On the Radar: Rebus is back

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From the hallowed pubs and courthouses of Edinburgh, to the old age homes of Australia, below galleon decks, in attics and live (or dead) on stage at the Theatre Royale – crime lurks EVERYWHERE!

What a fascinating lineup of new crime novels we have for you this week, as John Rebus returns, Leonora Nattrass brings us a second historical crime novel and John Marrs tries to creep everyone out, yet again.

Read on and take your pick. Or picks.

A Heart Full of Headstones by Ian Rankin

A Heart Full of Headstones by Ian Rankin front cover

Get the drinks lined up on the bar, we’ve got something to celebrate – John Rebus is back! But maybe don’t put the banners and balloons up just yet… because our hero is in deep, deep trouble. A corrupt Edinburgh cop has disappeared. Try as she might to dodge the issue, DI Siobhan Clarke’s investigation keeps leading her back to one man: Rebus. As the irascible old curmidgeon stands trial for a crime that could put him behind bars for the rest of his life, it’s clear he’s drinking in the last-chance saloon. Although it’s not the first time Rebus has taken the law into his own hands, this time could well prove to be the last. A Heart Full of Headstones by Ian Rankin is out on 13 October.
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Lockdown by Janna Thompson

Lockdown by Janna Thompson front cover

Janna Thompson, one of Australia’s most distinguished philosophers and a big crime fiction fan, put the finishing touches to Lockdown (out 19 October) just before her death in June, aged 79. As its title suggests, it is set during the pandemic. But this is a novel with a new twist on the recent influx of elderly crime fighters, such as Richard Osman’s Thursday Murder Club. Meg Thorne is a quiet and unassuming retired philosophy professor, rendered invisible because of her age and sex. But it works in her favour when Meg and her two friends, tough-as-nails Dorothy Arden and boisterous Lila Gatti, set up their own detective agency – because little old ladies can go undercover where other detectives can’t. Like in an old folk’s home where something dodgy is going on. But then Covid locks everything down and Meg is stuck…
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Blue Water by Leonora Nattrass

Blue Water by Leonora Nattrass front cover

Following on from her highly-acclaimed historical crime debut Black Drop, Leonora Nattrass – and her hero, Laurence Jajo – return on 20 October with Blue Water. It is New Year 1795, and Jago, reluctant spy, former clerk, unhappy sailor and accidental detective finds himself in something of a quandary. He’s aboard the Tankerville mail ship en route to Philadelphia, ostensibly travelling as assistant to the irrepressible journalist William Philpott. But Jago’s real mission is to aid a civil servant carrying a vital treaty to Congress and when the civil servant dies in mysterious circumstances and the treaty vanishes, he must hunt down both the lost papers and the murderer, before he meets with a tragic ‘accident’ himself…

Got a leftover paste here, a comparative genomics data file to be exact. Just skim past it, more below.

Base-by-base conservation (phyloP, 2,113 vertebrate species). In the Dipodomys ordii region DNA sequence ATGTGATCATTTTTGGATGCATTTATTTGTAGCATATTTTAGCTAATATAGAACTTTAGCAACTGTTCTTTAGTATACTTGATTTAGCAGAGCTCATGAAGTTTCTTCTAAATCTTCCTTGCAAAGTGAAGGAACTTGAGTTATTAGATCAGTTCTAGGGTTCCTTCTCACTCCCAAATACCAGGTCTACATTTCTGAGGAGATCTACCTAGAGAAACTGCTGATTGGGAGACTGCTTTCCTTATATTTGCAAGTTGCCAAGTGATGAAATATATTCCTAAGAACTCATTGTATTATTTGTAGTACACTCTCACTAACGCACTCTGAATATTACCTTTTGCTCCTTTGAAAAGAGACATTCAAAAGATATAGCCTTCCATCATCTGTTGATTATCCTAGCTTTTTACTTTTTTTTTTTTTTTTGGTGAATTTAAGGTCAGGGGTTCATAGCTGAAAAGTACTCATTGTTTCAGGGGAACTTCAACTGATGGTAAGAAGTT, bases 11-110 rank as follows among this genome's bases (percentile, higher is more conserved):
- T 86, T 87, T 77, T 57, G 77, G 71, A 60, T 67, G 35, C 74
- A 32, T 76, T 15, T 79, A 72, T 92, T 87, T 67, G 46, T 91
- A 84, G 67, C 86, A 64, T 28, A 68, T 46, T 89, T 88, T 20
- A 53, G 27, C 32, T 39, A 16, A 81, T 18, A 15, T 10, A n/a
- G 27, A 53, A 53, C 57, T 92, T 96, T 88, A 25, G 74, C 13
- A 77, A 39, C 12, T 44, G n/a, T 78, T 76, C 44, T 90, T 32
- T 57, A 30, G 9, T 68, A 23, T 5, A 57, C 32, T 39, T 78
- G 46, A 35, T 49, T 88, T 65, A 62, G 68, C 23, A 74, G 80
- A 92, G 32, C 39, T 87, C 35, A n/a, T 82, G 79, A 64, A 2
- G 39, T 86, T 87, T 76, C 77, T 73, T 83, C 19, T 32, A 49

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Keep It in the Family by John Marrs

Keep it in the Family by John Marrs front cover

He’s made a name for himself with psychological thrillers that are a little bit different, and with Keep It in the Family, out on 18 October, it looks like John Marrs is sticking to what he does best. Mia and Finn are busy transforming a derelict house into their dream home when Mia unexpectedly falls pregnant. Just when they think the house is ready, she discovers a chilling message scored into a skirting board: “I will save them from the attic”. What the pair find up in the eaves is destined to give them nightmares – their new home was once a house of horrors. When the baby arrives, Mia can’t shake the feeling that her little family is in danger, but is her obsession with the past about to put paid to their future?
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Murder at the Theatre Royale by Ada Moncrieff

Murder at the Theatre Royal by Ada Moncrieff front cover

We’ve reached October – time to get into the festive spirit? As Ada Moncrieff’s Murder at the Theatre Royale opens it is Christmas 1935, and the London venue is preparing to welcome a touring production of A Christmas Carol. It all falls a little flat on opening night when Scrooge dies on stage, seemingly due to a heart attack. The actors decide the show must go on – until, that is, an old rival of director Chester Harrison is found murdered in a dressing room. Are those associated with the production being picked off one by one? It certainly looks that way and journalist Daphne King is determined to reveal the truth of the matter… You can pick of a copy now to find out what unfolds.
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Click here to read about last week’s new books.

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